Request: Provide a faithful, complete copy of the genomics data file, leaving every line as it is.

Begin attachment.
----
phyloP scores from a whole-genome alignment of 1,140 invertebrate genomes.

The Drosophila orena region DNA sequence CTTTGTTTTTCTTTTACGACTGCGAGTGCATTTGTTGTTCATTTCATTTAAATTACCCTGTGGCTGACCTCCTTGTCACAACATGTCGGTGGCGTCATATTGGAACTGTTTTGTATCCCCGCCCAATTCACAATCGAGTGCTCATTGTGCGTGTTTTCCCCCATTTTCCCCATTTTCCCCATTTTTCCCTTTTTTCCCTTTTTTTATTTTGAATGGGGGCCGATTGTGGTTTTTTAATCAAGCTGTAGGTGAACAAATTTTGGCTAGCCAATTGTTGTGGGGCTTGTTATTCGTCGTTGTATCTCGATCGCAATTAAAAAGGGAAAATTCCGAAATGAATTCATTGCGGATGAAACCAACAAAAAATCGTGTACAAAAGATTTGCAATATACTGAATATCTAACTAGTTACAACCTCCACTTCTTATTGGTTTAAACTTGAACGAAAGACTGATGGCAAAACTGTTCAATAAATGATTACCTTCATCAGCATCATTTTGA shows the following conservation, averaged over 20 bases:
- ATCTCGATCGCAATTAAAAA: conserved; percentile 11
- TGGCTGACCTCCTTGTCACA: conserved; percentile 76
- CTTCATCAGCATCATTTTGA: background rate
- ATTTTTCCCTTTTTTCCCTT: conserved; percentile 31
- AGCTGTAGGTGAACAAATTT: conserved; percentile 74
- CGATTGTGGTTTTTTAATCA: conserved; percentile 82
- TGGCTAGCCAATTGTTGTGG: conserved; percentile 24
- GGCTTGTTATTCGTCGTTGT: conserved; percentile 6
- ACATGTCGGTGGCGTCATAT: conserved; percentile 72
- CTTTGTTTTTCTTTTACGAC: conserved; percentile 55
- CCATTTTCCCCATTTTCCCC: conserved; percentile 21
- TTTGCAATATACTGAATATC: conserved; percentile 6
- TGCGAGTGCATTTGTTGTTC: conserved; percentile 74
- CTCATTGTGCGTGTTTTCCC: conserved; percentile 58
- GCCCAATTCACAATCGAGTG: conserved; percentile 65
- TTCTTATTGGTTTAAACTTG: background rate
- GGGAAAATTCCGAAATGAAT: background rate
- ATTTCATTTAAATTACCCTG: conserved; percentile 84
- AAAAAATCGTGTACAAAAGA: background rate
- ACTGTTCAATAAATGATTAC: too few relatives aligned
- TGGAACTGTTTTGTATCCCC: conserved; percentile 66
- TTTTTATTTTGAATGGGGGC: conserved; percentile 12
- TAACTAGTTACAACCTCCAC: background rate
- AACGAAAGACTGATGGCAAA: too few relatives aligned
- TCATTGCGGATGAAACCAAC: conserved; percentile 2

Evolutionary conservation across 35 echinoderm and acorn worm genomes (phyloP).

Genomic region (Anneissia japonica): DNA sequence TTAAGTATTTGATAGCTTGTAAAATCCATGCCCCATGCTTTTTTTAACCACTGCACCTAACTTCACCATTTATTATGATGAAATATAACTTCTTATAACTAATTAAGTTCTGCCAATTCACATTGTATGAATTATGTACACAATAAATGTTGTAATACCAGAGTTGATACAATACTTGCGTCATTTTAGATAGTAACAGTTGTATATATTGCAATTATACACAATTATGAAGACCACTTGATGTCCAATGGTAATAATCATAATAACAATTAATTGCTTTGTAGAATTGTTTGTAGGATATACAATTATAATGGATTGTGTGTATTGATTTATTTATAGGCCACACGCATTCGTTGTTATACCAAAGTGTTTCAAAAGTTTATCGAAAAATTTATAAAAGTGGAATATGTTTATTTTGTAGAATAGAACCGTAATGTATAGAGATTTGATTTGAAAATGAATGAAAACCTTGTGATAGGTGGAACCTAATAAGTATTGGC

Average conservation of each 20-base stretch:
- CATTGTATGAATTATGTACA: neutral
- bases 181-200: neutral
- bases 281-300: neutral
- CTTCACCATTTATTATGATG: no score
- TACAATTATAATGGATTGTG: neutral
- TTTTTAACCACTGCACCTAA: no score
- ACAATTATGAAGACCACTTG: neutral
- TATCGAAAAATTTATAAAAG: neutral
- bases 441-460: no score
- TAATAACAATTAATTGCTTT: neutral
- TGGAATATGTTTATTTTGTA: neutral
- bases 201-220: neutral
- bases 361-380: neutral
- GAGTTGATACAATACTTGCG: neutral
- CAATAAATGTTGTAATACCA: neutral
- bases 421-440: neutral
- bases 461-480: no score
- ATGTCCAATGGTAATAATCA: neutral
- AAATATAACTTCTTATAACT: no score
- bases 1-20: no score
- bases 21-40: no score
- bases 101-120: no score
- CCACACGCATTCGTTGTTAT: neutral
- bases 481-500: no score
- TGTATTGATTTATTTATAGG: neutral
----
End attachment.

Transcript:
phyloP scores from a whole-genome alignment of 1,140 invertebrate genomes.

The Drosophila orena region DNA sequence CTTTGTTTTTCTTTTACGACTGCGAGTGCATTTGTTGTTCATTTCATTTAAATTACCCTGTGGCTGACCTCCTTGTCACAACATGTCGGTGGCGTCATATTGGAACTGTTTTGTATCCCCGCCCAATTCACAATCGAGTGCTCATTGTGCGTGTTTTCCCCCATTTTCCCCATTTTCCCCATTTTTCCCTTTTTTCCCTTTTTTTATTTTGAATGGGGGCCGATTGTGGTTTTTTAATCAAGCTGTAGGTGAACAAATTTTGGCTAGCCAATTGTTGTGGGGCTTGTTATTCGTCGTTGTATCTCGATCGCAATTAAAAAGGGAAAATTCCGAAATGAATTCATTGCGGATGAAACCAACAAAAAATCGTGTACAAAAGATTTGCAATATACTGAATATCTAACTAGTTACAACCTCCACTTCTTATTGGTTTAAACTTGAACGAAAGACTGATGGCAAAACTGTTCAATAAATGATTACCTTCATCAGCATCATTTTGA shows the following conservation, averaged over 20 bases:
- ATCTCGATCGCAATTAAAAA: conserved; percentile 11
- TGGCTGACCTCCTTGTCACA: conserved; percentile 76
- CTTCATCAGCATCATTTTGA: background rate
- ATTTTTCCCTTTTTTCCCTT: conserved; percentile 31
- AGCTGTAGGTGAACAAATTT: conserved; percentile 74
- CGATTGTGGTTTTTTAATCA: conserved; percentile 82
- TGGCTAGCCAATTGTTGTGG: conserved; percentile 24
- GGCTTGTTATTCGTCGTTGT: conserved; percentile 6
- ACATGTCGGTGGCGTCATAT: conserved; percentile 72
- CTTTGTTTTTCTTTTACGAC: conserved; percentile 55
- CCATTTTCCCCATTTTCCCC: conserved; percentile 21
- TTTGCAATATACTGAATATC: conserved; percentile 6
- TGCGAGTGCATTTGTTGTTC: conserved; percentile 74
- CTCATTGTGCGTGTTTTCCC: conserved; percentile 58
- GCCCAATTCACAATCGAGTG: conserved; percentile 65
- TTCTTATTGGTTTAAACTTG: background rate
- GGGAAAATTCCGAAATGAAT: background rate
- ATTTCATTTAAATTACCCTG: conserved; percentile 84
- AAAAAATCGTGTACAAAAGA: background rate
- ACTGTTCAATAAATGATTAC: too few relatives aligned
- TGGAACTGTTTTGTATCCCC: conserved; percentile 66
- TTTTTATTTTGAATGGGGGC: conserved; percentile 12
- TAACTAGTTACAACCTCCAC: background rate
- AACGAAAGACTGATGGCAAA: too few relatives aligned
- TCATTGCGGATGAAACCAAC: conserved; percentile 2

Evolutionary conservation across 35 echinoderm and acorn worm genomes (phyloP).

Genomic region (Anneissia japonica): DNA sequence TTAAGTATTTGATAGCTTGTAAAATCCATGCCCCATGCTTTTTTTAACCACTGCACCTAACTTCACCATTTATTATGATGAAATATAACTTCTTATAACTAATTAAGTTCTGCCAATTCACATTGTATGAATTATGTACACAATAAATGTTGTAATACCAGAGTTGATACAATACTTGCGTCATTTTAGATAGTAACAGTTGTATATATTGCAATTATACACAATTATGAAGACCACTTGATGTCCAATGGTAATAATCATAATAACAATTAATTGCTTTGTAGAATTGTTTGTAGGATATACAATTATAATGGATTGTGTGTATTGATTTATTTATAGGCCACACGCATTCGTTGTTATACCAAAGTGTTTCAAAAGTTTATCGAAAAATTTATAAAAGTGGAATATGTTTATTTTGTAGAATAGAACCGTAATGTATAGAGATTTGATTTGAAAATGAATGAAAACCTTGTGATAGGTGGAACCTAATAAGTATTGGC

Average conservation of each 20-base stretch:
- CATTGTATGAATTATGTACA: neutral
- bases 181-200: neutral
- bases 281-300: neutral
- CTTCACCATTTATTATGATG: no score
- TACAATTATAATGGATTGTG: neutral
- TTTTTAACCACTGCACCTAA: no score
- ACAATTATGAAGACCACTTG: neutral
- TATCGAAAAATTTATAAAAG: neutral
- bases 441-460: no score
- TAATAACAATTAATTGCTTT: neutral
- TGGAATATGTTTATTTTGTA: neutral
- bases 201-220: neutral
- bases 361-380: neutral
- GAGTTGATACAATACTTGCG: neutral
- CAATAAATGTTGTAATACCA: neutral
- bases 421-440: neutral
- bases 461-480: no score
- ATGTCCAATGGTAATAATCA: neutral
- AAATATAACTTCTTATAACT: no score
- bases 1-20: no score
- bases 21-40: no score
- bases 101-120: no score
- CCACACGCATTCGTTGTTAT: neutral
- bases 481-500: no score
- TGTATTGATTTATTTATAGG: neutral